• How does the effectiveness of TV and mobile advertising compare across branding metrics? Is either more successful at driving consumers to take action?
  • What’s the benefit, if any, of re-targeting consumers on mobile devices based on their past exposure to TV advertising?
  • Does frequency of exposure play a role?

Download The Study

Native Ads On Upworthy Outperform Editorials

As a nascent category, native advertising is still a territory most publishers and brands are struggling to map out. So it comes as a surprise when Upworthy, which just announced its entry back in April, reports that they have figured out the secret of effective native ads. The viral site claims that its branded content, from sponsors like Unilever, Skype and CoverGirl, have outperformed its regular posts. Besides the caveat that native ads typically receive more promotion from publishers, sources contribute this usual success to Upworthy’s specifically sharable, viral-worthy content and the comparatively high amount of effort poured into the creation of its native ads. However, given the site’s narrow topical focus that restricts it to only advertise with brands that meet its social good standards, this success story is very unlikely to be applied to every brand.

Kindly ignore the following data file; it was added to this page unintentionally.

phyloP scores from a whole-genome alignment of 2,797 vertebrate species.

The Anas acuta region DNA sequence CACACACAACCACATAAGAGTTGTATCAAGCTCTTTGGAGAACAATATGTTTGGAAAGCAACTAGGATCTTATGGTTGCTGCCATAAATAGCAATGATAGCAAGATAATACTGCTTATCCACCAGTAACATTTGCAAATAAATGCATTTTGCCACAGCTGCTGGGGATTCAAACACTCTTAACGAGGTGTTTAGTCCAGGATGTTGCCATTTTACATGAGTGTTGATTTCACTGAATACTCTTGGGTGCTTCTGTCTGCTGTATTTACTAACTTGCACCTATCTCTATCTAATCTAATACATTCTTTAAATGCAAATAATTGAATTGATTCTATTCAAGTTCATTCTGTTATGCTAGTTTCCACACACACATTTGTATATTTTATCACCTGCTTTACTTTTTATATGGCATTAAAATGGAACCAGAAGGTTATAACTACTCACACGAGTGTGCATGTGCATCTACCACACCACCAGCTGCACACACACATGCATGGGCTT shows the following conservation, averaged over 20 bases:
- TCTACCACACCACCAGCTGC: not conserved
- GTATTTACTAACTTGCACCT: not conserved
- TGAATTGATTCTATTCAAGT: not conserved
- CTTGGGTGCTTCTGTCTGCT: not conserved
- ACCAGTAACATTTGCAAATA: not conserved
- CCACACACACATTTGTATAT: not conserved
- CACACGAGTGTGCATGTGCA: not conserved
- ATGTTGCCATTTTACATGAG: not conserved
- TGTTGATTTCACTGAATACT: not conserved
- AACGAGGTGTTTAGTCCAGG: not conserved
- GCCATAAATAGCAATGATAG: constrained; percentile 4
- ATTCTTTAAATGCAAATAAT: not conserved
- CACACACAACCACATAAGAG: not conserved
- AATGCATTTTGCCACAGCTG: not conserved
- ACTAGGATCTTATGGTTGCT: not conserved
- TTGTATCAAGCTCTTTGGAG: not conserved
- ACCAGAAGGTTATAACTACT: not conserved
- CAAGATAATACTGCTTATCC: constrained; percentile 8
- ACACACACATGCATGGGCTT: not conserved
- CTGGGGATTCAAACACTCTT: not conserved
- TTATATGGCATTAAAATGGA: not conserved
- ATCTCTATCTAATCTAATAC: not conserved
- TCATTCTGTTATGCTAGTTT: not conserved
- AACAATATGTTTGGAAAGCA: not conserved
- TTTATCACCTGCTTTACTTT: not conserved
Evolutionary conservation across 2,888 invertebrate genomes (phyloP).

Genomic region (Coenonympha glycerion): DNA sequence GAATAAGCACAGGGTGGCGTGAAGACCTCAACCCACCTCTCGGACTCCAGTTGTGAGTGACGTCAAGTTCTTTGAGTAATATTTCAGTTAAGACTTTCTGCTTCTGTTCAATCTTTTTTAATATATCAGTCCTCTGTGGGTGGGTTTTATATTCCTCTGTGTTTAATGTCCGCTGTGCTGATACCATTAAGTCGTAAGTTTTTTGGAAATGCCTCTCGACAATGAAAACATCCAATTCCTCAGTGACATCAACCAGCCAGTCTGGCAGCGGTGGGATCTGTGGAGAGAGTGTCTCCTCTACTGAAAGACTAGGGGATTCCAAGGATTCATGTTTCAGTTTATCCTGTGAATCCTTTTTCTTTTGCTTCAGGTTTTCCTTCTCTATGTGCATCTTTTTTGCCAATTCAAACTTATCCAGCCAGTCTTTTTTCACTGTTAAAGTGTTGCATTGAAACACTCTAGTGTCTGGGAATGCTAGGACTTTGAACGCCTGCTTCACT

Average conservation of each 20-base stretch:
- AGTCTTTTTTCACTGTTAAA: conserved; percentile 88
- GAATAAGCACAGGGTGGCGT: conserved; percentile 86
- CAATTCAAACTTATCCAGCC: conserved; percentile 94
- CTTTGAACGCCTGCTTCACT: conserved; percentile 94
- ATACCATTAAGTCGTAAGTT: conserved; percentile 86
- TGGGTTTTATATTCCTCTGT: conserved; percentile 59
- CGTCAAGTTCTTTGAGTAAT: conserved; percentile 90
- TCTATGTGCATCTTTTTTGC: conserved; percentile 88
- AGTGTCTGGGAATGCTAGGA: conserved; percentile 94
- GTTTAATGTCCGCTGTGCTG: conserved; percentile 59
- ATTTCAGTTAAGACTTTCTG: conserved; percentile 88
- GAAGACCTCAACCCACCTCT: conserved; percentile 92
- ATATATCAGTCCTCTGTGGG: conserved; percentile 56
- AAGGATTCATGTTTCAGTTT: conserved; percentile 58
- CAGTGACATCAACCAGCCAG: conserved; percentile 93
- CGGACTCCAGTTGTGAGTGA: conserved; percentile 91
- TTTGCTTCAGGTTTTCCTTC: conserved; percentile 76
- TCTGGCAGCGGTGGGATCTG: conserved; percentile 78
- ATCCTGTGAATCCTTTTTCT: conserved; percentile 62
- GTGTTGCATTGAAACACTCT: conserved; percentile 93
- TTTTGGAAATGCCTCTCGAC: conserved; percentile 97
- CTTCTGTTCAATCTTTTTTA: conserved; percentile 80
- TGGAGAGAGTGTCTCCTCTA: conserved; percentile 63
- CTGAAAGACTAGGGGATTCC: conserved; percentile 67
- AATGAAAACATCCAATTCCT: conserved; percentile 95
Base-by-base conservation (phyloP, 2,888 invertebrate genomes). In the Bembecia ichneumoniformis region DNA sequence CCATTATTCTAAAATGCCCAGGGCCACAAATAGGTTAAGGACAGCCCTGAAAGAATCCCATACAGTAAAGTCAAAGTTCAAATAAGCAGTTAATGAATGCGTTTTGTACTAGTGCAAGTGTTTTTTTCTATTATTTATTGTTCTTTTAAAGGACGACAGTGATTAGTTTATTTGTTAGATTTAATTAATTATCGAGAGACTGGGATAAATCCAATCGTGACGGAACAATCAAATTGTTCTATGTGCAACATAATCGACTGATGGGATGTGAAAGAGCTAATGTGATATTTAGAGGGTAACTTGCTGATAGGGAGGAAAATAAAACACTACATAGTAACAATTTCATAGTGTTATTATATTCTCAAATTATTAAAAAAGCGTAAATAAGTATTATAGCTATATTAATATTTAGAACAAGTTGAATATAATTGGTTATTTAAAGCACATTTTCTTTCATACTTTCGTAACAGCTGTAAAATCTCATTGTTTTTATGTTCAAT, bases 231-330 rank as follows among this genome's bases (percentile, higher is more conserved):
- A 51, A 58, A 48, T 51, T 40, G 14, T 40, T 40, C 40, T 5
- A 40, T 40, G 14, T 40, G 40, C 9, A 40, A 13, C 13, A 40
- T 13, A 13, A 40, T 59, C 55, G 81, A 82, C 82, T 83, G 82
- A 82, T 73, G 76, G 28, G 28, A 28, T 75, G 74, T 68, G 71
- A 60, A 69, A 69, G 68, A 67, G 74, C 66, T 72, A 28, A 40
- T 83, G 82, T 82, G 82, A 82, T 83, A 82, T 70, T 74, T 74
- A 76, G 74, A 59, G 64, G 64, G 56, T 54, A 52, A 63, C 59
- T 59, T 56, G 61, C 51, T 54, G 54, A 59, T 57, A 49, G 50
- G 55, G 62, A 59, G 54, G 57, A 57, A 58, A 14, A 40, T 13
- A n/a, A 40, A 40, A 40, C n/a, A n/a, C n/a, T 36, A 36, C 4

Yahoo To Charge For Ads By Views